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What is the first thought that crosses your mind the moment you hear the term “online violence”? The relevant terms that you could guess would be cyber-bullying”, “blackmailing”, “doxxing”, “threatening” etc. But what might be intriguing, is how those forms of violence manifest themselves on a gender basis, and against women particularly.

Online violence against women is highly prevalent in the majority of prominently known platforms. This online environment that is deemed hostile by women is even more despondently aggravating if the woman belongs to a certain religion or racial\ethnic minority. In a poll commissioned by Amnesty and carried out in eight countries, 23% of women surveyed were found to have experienced online abuse or harassment, so what really are the shapes and underlying factors behind this phenomenon, and how are they different when directed towards men?

It is believed that online violence is merely an extension of the violence and discrimination women are exposed to in offline settings. This is seen in the frequently occurring direct or indirect acts of physical and sexual threats that women receive online, as well as the different notions that target the humiliation of their personal identity. Such acts could be depicted as forms of sexism, racism, tribalism etc. In addition to this, we must take note of the acts that they are performed to solely distress the well-being of the woman and reinforce the feeling of vulnerability. Forms of harassment, bullying, abusive comments or images might persist over a short or coordinated period of time and do not necessarily hold any anticipated future danger. Another well-recognized form would be “doxxing”, which is described as a violation of one’s privacy, in which the personal details or documents of a person are shared online without the approval or consent from the relevant party.

Character assassination is another regular form of violence that is significant to mention, it is referred to as an act that attempts to vilify and slander an individual with the intention of destroying the public’s confidence towards them. This broad term can be exemplified in practices such as revenge porn, which is defined as “sexually explicit images of a person posted online without that person’s consent, especially as a form of revenge or harassment”. Character assassination can be seen in a special light regarding women’s ability to entertain free self-expression. This is perceived in the repression that they face upon being vocal and outspoken, which has proven to be especially aggravating towards female activists and influencers.

This brings forth the reiteration of the question stated above, why are those previously mentioned manifestations of violence especially hindering on a greater extent to women in particular?

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My answer would be that our gender, especially as Sudanese women, constitutes a significant part of this situation. Our fate is thought to be completely reliant on being privileged enough to attain the approval and favoring of a male, one who might be generous and courteous enough to even ask for our hand. This practice of limiting women’s worth to their appearance has made both men and women in our society rather inclined towards using strategies of body shaming or appearance disparaging, which is nowadays directed towards women in an indifferent and casual manner. Our society also tends to commoditize us women; we are recognized as a tool to subjugate and insult the men of our families. Those oppressive perceptions make us feel constantly endangered and alert towards the behavior that we publicly project, and the way we choose to present and voice our opinions and beliefs.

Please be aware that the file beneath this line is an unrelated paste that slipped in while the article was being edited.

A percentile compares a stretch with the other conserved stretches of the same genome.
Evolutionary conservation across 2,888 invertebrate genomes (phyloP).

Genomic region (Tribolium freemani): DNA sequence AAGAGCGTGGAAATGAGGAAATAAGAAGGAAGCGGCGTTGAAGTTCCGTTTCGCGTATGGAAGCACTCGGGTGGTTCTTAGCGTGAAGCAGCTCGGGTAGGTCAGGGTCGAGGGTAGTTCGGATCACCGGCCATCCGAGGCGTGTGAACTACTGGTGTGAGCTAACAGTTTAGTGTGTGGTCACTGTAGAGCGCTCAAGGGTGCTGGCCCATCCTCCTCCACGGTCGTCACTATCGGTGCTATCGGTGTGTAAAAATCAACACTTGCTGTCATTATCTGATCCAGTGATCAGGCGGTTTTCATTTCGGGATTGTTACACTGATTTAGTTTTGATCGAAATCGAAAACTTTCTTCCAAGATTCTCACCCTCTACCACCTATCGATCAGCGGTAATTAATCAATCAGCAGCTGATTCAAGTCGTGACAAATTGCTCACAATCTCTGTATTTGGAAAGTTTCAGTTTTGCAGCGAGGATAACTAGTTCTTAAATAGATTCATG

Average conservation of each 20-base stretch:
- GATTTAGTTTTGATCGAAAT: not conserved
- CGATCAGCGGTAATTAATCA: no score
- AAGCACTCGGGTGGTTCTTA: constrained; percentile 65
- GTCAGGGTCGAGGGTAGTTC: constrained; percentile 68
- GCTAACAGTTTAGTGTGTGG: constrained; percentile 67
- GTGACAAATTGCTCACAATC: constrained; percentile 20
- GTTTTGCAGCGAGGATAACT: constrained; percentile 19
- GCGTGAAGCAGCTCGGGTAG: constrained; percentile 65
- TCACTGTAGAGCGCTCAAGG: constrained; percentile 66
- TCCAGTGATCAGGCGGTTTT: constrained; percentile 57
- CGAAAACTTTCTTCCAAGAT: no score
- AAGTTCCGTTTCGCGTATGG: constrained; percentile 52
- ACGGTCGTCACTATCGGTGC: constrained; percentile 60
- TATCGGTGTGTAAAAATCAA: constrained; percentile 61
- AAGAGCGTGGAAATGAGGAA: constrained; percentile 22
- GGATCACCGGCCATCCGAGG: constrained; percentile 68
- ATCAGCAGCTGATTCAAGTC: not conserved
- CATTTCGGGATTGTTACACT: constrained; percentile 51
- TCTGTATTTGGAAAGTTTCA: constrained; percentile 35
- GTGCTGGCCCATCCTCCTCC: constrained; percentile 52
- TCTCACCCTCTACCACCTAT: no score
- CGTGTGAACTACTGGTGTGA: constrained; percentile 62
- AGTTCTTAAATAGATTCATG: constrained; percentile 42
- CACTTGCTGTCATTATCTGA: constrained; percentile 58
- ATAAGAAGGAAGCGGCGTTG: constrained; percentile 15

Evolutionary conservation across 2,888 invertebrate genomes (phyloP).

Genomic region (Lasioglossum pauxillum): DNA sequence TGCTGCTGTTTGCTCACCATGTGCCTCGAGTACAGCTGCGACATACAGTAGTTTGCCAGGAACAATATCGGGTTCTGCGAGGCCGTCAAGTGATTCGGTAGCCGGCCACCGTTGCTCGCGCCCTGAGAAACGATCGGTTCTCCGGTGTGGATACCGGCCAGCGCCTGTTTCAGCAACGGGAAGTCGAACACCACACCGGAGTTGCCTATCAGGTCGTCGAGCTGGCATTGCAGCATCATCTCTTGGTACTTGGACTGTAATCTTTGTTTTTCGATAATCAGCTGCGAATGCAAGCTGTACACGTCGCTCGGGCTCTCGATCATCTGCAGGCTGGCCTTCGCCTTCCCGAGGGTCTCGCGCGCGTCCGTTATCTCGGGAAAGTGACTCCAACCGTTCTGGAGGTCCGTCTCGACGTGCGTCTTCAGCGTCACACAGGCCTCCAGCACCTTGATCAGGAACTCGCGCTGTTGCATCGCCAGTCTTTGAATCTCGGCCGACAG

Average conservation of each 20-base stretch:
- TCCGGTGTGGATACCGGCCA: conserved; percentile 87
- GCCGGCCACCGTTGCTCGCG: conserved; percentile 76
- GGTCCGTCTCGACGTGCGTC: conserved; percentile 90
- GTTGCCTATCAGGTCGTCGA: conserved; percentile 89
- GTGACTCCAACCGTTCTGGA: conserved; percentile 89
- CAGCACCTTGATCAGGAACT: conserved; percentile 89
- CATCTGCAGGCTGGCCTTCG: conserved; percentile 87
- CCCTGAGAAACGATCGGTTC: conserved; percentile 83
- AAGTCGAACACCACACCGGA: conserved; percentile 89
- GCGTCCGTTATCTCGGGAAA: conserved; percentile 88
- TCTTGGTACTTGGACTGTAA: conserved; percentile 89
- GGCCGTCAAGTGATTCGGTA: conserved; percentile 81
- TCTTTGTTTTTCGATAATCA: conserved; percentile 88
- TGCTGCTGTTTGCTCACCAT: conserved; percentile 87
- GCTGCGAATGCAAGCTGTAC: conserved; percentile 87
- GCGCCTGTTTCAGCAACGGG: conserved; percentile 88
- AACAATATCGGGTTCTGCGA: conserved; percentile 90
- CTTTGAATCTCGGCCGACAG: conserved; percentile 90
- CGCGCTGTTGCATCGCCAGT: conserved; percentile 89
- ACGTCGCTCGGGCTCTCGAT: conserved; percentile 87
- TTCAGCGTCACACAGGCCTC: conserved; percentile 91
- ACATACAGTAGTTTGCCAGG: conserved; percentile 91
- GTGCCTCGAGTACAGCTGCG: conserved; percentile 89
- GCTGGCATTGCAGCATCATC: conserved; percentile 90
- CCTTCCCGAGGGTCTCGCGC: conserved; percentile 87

Currently an active contentious practice that I believe could be the most recurrent form of online violence exercised against women is the smearing campaigns that some social media pages conduct. An unprompted Facebook page has been created to non-consensually share pictures that were initially publicly posted by girls on their personal twitter accounts. Those pictures were taken to the page with the girls’ names and displayed in an extremely commercial and mortifying manner. My first encounter with the page made me contemplate two major factors in this situation, the first of which is the ever active practice of commoditization that women continuously face, and two, our immediate disconsolate reaction to the page, characterized by fear? Shame? Self-reproach? The fact that we felt those feelings while we were in definite knowledge that we were the ones who shared the photos voluntarily expressing no guilt or deprecation towards the imagery, raises a lot of red flags and unanswered questions. Are we the ones effusively supplying our oppressor with bundles of power? Is the change we preach about and constantly wish for in fact lying within our hands?

I believe there is palpable change in the level of awareness we have now towards online violence as a whole. I believe that great progress has occurred regarding the matter, since the response and action towards it had started to differ. Women and girls today are becoming more enlightened and aware about their rights. Although in several relevant occasions they have tended to reproach and shame themselves, a non-negligible portion has begun taking more pragmatic measures against the perpetrators of the act, whether it be through the platform itself (blocking, reporting etc.) or by undertaking legal action if the situation escalated.

This article is part of a series in partnership with AMNA. Follow AMNA on Twitter to keep up with their activities. 


Samar Abushama

Samar is a writer from Sudan.